FALL BACK-Daylight Savings & Baby/ Child Sleep: How to survive


Remember when you were 20 and you were super pumped because fall back meant AN EXTRA HOUR OF SLEEP! Yay! We all rejoiced, maybe we stayed out later? Either way, we relished the idea of a luxurious night of rest. Well. Sorry. You’re not 20 anymore. And you have kids. So you’re getting up at the same time. For a little while anyway. But you will survive daylight savings and here’s how.


Leave the clocks alone

It’s not as psychologically upsetting to see your little one up an hour earlier. Get up. Have your coffee, live your life and THEN change your clocks. You’ll want to cry less this way.


If, for example, your little one usually takes a morning nap around 9:30, you will adjust this to 9:00 for the three days after the time change. It will be a bit of a push for your child, but not so much that it will cause much damage to his/her schedule–and do the same for your afternoon nap.

On the 4th day, put your child to bed at the ‘new’ nap time.


If your babe usually goes to bed at 7 p.m put him/her to bed at 6:30 p.m. for the first three days following the time change. (This will FEEL like 7:30 to your child.) It may be a little rough, and they may be slightly cranky, but only for a few days.

On the 4th night, put your child to bed at the ‘new’ 7PM.

Morning Time!


If you have children over the age of two and you’re not using the Gro Clock, you can put a digital clock in the room and put a piece of tape over the minutes so they can see if it is 6 o’clock or 7 o’clock, but they cannot see the minutes (which can confuse toddlers).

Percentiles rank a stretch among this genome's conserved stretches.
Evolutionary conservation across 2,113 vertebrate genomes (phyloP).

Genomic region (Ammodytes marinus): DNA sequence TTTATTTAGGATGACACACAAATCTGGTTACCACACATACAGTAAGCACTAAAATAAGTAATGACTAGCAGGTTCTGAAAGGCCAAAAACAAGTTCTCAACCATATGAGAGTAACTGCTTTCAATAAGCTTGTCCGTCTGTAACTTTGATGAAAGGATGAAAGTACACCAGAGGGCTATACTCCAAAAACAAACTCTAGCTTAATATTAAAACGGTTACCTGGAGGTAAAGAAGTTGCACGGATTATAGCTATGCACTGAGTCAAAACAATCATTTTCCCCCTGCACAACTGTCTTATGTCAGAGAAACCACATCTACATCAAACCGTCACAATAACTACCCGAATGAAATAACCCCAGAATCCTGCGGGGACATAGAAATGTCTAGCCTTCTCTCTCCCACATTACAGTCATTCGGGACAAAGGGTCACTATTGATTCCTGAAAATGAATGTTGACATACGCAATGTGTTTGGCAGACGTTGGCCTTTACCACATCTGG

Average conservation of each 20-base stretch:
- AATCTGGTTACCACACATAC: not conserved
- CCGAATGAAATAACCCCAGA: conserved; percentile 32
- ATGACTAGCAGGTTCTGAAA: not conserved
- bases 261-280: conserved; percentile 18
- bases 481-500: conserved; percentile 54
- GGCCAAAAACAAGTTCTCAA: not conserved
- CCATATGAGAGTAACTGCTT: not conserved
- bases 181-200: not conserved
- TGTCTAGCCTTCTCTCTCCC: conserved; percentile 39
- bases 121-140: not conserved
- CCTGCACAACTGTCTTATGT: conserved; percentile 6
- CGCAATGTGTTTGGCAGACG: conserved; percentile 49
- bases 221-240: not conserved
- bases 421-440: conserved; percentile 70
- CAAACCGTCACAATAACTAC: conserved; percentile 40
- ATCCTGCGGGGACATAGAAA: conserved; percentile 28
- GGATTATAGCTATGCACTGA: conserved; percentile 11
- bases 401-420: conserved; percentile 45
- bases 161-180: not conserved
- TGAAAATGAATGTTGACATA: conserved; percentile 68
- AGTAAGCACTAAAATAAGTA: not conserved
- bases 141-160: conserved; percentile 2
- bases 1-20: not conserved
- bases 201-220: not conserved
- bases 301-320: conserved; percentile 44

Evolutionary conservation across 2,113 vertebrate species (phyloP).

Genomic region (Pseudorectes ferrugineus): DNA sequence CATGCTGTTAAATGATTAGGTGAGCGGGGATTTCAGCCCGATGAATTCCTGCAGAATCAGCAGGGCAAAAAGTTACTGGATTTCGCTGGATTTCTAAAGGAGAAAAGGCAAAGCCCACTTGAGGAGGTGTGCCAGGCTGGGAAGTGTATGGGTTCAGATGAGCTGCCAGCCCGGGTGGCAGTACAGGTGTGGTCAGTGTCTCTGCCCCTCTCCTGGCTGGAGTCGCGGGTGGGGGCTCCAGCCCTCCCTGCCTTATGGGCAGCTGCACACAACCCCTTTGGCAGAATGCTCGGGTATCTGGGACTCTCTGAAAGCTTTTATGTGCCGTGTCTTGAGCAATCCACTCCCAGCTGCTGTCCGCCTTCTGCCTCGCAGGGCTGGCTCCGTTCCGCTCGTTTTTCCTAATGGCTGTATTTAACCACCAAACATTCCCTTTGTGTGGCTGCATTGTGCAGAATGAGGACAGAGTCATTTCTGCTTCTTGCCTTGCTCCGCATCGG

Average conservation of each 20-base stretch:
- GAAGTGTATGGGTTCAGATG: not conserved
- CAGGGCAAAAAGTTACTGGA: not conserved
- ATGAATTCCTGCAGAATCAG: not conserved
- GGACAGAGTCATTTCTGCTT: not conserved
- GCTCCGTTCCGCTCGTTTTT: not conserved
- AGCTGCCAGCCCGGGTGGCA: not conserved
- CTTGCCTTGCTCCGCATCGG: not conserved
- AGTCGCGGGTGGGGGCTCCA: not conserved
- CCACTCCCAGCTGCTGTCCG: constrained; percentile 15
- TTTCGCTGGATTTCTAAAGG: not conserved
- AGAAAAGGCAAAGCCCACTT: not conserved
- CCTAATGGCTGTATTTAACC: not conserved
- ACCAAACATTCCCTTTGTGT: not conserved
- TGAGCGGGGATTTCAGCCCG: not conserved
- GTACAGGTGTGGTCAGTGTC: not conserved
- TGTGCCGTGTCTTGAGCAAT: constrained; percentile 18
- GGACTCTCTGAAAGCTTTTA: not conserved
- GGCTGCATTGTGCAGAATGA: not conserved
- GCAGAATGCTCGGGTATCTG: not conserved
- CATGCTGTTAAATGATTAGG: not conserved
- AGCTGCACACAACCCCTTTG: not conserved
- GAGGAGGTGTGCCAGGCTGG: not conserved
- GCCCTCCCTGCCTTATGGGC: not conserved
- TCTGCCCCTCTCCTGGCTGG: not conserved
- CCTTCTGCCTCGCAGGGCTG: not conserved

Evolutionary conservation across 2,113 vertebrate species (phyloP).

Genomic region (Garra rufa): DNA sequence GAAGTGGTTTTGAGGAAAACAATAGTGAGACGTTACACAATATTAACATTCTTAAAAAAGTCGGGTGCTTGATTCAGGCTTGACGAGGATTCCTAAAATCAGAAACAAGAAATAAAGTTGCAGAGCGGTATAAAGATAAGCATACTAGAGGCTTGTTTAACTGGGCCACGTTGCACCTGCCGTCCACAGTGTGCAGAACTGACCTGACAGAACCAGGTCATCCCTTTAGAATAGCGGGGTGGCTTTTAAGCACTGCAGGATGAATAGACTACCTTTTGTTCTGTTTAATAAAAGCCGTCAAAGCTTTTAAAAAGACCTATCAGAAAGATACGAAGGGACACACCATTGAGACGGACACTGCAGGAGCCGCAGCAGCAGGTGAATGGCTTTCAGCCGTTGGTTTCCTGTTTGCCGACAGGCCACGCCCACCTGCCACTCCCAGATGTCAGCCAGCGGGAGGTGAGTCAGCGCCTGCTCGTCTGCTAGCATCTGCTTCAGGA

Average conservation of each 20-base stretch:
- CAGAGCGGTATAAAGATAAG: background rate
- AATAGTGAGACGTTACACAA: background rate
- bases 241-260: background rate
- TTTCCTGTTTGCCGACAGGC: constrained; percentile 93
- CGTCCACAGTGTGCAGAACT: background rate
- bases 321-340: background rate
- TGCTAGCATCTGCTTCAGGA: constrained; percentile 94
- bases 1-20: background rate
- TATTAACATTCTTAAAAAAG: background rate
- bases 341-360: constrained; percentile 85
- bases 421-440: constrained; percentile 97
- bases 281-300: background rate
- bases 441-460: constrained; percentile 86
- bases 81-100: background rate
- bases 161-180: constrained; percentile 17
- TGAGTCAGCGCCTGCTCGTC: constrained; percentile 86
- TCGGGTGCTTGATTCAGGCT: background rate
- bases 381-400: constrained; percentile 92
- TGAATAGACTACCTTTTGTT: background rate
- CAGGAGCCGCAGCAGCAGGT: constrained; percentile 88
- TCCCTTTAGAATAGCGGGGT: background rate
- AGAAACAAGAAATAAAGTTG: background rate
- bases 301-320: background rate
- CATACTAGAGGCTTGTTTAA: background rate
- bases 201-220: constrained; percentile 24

Just set the clock forward half an hour so at 6:30 it says 7:00 and let them get up a little earlier than normal, knowing that, by the end of the week, they will be back on track and sleep until their normal wake-up time.

If you are using the Gro Clock, then just make sure to adjust the wake-up time by 30 minutes for 3 days, then 45, then the hour.


Do. not rush in soon as you hear your baby waking up, because you do not want to send a message that getting up at 6 a.m. is okay now. So if she normally wakes at 7:00, but is now up at 6:00, you will wait till 10 minutes after the first day, and then 20 after the next, then 6:30 the next day and, by the end of the week, your baby’s schedule should be adjusted to the new time and waking up at their usual hour.

Adjustment Periods

It will take about a week for your child’s body to get used to daylight savings. It takes everybody’s body roughly one week to adjust any kind of change in sleeping habits so be patient with your little one, and yourself 🙂

This should get you happily through the week of not so great fun! You can survive this with some careful planning and adjustment of expectations!

Don’t worry! Your ‘sleep in’ now comes in the spring with ‘Spring Forward’ when our kids don’t know that 7am is now 8am! Ha! Take that kids! The glorious rewards of parenting and daylight savings. For additional tips on the time change conundrum, call me and let’s chat!

Sleep well,

Whether you’re at the beginning stages of sleep training with your baby or you just want to improve your mental health as a parent, the sleep consultants at Baby’s Best Sleep are here to help.

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